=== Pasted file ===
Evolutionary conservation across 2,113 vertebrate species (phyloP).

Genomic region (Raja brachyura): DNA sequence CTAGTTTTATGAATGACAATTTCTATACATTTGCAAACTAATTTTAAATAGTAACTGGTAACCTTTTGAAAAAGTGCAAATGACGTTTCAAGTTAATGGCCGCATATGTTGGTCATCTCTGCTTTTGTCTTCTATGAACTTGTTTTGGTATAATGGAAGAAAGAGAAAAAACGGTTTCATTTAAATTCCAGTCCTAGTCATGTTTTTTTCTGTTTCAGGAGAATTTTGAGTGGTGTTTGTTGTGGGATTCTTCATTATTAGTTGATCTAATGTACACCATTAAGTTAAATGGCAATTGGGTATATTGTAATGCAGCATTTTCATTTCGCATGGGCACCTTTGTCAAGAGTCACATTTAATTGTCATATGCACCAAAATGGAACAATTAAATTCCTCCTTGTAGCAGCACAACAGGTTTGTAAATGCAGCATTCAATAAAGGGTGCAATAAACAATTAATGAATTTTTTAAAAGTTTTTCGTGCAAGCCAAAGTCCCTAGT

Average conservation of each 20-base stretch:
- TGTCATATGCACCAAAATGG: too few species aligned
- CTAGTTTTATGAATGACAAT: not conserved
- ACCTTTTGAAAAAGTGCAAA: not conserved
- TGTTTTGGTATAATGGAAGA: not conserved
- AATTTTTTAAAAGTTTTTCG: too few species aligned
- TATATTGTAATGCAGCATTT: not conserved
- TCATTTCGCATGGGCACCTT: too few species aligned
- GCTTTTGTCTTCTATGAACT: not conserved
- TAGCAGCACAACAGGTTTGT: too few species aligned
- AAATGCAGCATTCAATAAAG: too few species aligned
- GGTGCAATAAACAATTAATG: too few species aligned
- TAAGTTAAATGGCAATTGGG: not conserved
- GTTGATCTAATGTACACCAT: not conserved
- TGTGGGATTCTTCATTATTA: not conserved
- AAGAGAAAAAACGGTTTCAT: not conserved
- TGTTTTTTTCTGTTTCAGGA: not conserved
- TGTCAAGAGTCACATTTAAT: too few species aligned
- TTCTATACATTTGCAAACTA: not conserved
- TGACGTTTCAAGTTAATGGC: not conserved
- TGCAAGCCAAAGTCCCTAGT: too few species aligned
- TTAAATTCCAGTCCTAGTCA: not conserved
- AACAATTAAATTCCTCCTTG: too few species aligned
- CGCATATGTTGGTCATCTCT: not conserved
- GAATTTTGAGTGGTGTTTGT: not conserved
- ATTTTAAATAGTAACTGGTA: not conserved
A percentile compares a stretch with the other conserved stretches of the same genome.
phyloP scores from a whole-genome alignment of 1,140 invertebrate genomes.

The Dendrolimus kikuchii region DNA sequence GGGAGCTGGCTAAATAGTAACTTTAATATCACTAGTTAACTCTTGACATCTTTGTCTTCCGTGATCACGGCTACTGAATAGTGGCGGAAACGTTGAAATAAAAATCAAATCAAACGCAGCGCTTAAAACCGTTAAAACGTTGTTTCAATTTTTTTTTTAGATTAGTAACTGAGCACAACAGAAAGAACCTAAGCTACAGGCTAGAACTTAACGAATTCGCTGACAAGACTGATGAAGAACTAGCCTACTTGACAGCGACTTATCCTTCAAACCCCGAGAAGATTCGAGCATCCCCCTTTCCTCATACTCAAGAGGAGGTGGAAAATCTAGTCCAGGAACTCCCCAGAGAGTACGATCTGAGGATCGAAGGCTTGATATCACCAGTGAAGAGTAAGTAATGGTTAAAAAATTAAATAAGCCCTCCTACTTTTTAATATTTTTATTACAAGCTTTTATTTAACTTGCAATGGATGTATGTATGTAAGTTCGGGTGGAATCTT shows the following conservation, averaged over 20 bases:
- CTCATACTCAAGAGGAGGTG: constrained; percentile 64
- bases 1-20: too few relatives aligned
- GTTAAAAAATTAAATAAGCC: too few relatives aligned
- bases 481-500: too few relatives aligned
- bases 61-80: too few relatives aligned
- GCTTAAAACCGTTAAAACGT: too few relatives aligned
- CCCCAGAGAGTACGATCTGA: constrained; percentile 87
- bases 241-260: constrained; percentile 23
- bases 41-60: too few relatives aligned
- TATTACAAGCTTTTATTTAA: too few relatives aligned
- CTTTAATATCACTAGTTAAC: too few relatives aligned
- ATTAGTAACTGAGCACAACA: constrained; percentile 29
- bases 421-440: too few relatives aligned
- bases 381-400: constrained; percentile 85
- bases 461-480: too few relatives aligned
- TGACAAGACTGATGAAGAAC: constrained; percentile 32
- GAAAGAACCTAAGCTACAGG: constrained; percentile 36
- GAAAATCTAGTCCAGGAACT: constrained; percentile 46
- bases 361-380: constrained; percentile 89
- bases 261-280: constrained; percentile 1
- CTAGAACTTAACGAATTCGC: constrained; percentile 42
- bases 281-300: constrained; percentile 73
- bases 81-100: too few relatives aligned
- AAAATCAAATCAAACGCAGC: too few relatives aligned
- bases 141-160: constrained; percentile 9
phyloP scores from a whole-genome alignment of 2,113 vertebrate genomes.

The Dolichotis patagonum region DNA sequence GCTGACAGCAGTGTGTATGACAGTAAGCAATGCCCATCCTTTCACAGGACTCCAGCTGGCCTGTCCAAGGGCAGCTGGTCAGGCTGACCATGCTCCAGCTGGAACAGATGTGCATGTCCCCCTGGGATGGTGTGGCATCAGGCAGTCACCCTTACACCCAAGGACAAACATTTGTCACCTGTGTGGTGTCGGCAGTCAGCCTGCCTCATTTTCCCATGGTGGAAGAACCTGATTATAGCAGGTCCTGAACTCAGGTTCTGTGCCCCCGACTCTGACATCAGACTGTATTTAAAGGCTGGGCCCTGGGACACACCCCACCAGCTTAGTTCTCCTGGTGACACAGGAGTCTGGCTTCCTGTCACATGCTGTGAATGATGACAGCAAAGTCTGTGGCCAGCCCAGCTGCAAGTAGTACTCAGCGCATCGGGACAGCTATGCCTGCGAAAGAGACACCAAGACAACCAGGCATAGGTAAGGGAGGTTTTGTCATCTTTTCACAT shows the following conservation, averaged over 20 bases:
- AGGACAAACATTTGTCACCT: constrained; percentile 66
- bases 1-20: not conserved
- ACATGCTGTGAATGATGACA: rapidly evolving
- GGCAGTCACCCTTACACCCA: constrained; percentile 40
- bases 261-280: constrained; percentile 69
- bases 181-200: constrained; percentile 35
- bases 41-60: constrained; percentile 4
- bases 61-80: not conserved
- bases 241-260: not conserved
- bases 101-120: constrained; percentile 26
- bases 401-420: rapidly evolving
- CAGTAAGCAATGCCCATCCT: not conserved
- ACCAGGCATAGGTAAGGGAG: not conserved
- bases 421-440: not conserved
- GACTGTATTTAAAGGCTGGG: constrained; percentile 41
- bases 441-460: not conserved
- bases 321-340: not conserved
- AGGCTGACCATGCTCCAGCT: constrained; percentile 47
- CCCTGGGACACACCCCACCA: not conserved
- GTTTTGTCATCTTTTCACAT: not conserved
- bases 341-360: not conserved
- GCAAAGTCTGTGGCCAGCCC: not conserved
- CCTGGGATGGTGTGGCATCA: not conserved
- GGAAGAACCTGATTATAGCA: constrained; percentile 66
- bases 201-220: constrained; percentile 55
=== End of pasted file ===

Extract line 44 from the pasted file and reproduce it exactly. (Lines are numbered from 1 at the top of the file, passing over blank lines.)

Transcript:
- bases 421-440: too few relatives aligned